Donations dwindle to check-off fund that helps Iowa wildlife conservation
Donations dwindle to check-off fund that helps Iowa wildlife conservation

DES MOINES — Fewer Iowans are donating money to the state’s Fish and Wildlife Fund on their tax returns to help wildlife conservation efforts. Last year, about 5,800 people checked the box for the so-called Chickadee Check-off, which is only about four-tenths of one percent of Iowa’s taxpayers.


Stephanie Shepherd, a wildlife biologist with the Iowa Department of Natural Resources’ Wildlife Diversity Program, says that check-off is the program’s only source of funding.

“The Chickadee Check-off, the number of donors continues to decline for some reason, probably because the way people have done taxes has changed a lot over the years,” Shepherd says. “The Chickadee Check-off was placed on the tax form in 1982, so certainly things have changed a lot.”

She says the check-off funds are vital to the agency’s work to help preserve some of Iowa’s most vulnerable species.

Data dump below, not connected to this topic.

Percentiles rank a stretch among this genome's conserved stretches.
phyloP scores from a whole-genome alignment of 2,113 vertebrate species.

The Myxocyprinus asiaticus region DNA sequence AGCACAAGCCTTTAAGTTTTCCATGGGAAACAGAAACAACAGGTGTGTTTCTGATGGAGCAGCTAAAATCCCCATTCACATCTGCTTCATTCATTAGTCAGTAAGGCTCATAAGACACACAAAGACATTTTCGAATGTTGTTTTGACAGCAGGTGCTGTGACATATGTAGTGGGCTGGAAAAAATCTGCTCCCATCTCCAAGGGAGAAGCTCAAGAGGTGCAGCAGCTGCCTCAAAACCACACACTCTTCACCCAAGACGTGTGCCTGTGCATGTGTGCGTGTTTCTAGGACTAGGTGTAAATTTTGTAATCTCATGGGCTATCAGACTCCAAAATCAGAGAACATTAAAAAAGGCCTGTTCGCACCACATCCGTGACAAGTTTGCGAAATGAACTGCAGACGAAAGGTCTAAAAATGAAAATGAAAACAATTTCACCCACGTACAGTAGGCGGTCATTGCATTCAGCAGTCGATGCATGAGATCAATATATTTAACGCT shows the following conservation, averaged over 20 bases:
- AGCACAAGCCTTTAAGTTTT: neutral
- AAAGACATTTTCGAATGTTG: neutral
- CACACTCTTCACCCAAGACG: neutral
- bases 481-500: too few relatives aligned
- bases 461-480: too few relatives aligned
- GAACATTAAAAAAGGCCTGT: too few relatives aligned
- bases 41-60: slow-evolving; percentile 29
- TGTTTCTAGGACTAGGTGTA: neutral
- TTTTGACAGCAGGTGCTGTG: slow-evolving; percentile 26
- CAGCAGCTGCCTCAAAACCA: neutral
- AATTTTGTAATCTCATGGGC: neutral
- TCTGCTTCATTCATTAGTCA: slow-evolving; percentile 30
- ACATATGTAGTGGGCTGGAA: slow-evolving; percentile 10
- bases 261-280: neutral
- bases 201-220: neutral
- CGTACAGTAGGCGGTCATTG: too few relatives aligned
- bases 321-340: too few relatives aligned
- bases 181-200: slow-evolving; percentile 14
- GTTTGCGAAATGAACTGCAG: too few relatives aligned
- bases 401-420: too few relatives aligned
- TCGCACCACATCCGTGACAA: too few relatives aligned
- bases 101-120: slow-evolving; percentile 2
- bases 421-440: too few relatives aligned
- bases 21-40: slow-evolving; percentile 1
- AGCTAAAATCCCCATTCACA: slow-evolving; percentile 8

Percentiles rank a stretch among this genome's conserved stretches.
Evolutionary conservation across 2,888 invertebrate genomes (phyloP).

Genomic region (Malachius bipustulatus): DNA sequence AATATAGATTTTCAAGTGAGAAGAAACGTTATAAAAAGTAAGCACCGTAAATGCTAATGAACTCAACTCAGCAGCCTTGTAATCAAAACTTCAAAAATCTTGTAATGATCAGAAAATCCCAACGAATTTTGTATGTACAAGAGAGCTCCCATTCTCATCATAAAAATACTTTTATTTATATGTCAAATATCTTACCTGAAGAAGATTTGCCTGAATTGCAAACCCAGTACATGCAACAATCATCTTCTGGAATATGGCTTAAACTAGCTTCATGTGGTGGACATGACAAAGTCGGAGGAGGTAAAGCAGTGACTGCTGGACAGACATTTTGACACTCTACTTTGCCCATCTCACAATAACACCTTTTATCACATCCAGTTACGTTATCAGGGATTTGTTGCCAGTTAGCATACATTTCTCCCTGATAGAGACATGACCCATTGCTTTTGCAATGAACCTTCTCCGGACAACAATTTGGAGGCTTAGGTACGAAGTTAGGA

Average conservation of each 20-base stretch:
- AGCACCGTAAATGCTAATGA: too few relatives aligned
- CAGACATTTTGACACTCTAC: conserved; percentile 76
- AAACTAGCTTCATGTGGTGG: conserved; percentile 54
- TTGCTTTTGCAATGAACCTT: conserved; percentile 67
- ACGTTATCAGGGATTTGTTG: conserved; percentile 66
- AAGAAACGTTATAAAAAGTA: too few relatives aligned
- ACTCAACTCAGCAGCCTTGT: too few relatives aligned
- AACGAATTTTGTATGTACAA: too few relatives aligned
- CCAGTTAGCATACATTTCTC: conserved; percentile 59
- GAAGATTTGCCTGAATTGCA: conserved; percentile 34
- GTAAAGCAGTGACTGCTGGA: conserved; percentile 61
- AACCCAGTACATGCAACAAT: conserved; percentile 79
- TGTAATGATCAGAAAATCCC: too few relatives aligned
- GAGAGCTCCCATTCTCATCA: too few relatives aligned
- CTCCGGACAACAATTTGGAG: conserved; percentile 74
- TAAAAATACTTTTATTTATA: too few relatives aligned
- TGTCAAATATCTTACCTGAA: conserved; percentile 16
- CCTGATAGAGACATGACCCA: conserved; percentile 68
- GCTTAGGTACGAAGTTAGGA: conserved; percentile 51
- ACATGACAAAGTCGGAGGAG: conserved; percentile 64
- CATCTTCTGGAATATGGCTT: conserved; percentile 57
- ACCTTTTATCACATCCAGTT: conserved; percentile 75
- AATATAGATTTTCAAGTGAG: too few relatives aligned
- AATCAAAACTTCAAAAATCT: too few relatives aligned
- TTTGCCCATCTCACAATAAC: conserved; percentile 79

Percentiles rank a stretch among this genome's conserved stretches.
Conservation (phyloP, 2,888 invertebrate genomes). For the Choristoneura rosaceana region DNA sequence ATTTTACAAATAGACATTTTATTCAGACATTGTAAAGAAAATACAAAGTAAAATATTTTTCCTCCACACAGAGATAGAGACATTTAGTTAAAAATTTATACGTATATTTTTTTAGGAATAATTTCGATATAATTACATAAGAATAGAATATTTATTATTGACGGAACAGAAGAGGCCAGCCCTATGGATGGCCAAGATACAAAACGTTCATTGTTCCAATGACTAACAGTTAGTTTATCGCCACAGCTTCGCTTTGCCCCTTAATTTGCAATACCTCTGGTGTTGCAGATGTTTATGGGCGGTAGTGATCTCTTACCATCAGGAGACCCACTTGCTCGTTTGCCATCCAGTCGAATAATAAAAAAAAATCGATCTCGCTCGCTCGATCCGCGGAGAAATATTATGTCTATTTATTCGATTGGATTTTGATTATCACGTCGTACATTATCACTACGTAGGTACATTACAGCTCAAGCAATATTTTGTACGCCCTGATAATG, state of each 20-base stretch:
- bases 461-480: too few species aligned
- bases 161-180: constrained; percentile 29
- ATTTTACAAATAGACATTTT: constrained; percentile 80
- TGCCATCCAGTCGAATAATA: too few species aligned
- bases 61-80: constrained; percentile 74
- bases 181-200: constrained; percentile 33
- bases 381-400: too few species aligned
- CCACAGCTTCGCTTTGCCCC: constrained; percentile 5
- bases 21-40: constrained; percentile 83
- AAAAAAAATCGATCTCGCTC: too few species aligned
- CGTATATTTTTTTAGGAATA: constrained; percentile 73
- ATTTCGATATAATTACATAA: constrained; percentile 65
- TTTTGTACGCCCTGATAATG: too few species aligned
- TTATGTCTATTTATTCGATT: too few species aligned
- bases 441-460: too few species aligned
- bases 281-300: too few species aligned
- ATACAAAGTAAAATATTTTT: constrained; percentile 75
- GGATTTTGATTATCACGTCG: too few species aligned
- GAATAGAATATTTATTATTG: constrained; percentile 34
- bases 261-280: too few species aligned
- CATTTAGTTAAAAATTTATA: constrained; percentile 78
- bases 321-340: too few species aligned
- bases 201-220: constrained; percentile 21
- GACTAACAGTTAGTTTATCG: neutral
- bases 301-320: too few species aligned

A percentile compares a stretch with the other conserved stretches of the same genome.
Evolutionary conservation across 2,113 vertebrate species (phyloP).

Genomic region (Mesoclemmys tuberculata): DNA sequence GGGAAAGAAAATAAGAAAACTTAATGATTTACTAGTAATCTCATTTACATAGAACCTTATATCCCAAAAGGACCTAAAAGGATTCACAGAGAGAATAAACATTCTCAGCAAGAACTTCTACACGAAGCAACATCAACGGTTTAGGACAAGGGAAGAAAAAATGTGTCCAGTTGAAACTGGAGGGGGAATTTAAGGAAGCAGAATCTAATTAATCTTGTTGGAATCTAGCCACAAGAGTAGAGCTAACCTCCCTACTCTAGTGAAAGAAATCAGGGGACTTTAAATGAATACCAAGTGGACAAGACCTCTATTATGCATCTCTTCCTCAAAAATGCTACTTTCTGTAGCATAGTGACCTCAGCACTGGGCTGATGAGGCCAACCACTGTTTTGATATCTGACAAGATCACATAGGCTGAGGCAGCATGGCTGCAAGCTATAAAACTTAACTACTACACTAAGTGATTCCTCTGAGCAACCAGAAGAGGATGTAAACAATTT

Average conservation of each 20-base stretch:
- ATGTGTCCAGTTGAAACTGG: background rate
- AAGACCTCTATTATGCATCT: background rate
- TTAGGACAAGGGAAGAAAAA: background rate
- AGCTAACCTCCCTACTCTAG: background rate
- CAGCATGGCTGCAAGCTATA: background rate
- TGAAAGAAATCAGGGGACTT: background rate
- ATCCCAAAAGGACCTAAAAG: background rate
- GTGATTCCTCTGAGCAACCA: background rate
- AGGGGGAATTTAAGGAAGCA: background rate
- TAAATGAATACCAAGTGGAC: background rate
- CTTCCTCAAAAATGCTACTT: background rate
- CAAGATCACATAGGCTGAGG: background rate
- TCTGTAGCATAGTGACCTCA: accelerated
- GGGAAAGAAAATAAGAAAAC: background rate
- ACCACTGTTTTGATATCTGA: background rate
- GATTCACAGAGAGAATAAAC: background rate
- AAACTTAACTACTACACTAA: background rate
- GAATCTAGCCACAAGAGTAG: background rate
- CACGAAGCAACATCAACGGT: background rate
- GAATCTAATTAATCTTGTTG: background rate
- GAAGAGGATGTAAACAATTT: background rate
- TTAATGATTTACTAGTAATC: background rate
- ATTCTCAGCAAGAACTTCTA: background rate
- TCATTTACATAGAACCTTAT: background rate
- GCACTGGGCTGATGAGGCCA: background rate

“We’re the folks that are 100% focused on all those wildlife that you can’t hunt, fish or trap, so, non-game wildlife,” Shepherd says. “That includes songbirds, bald eagles, bumblebees, frogs and toads, dragonflies, all the things, the thousands of species that you can’t hunt, fish or trap.”

A few recent projects that have been supported by the check-off include investigating the nesting success of bald eagles, and determining the status of the endangered Poweshiek skipperling butterfly.

“The Chickadee Check-off, when it was created, actually created our program,” Shepherd says. “It allows us to do conservation work for all those species, everything from outreach to research to habitat management projects.”

The number of donors to the check-off has dropped by 50-percent in the past 20 years. Last year, it bought in almost $147,000, a decline of about $8,000 from the year before. Iowans can donate as little as a dollar on their state tax form.

“The tax form has changed this year. It seems like the legislature made some changes to how the tax form is set up or the Department of Revenue, so it’s in a little bit different spot,” Shepherd says. “Just make sure, if you work with a tax preparer, to remind them that you’d like to donate, and also keep an eye out if you use one of the electronic programs.”

Shepherd notes, 100-percent of donations to the check-off go directly to the program — there are no administrative fees. Also, you don’t have to donate via the tax form. You can donate directly on the DNR’s website:

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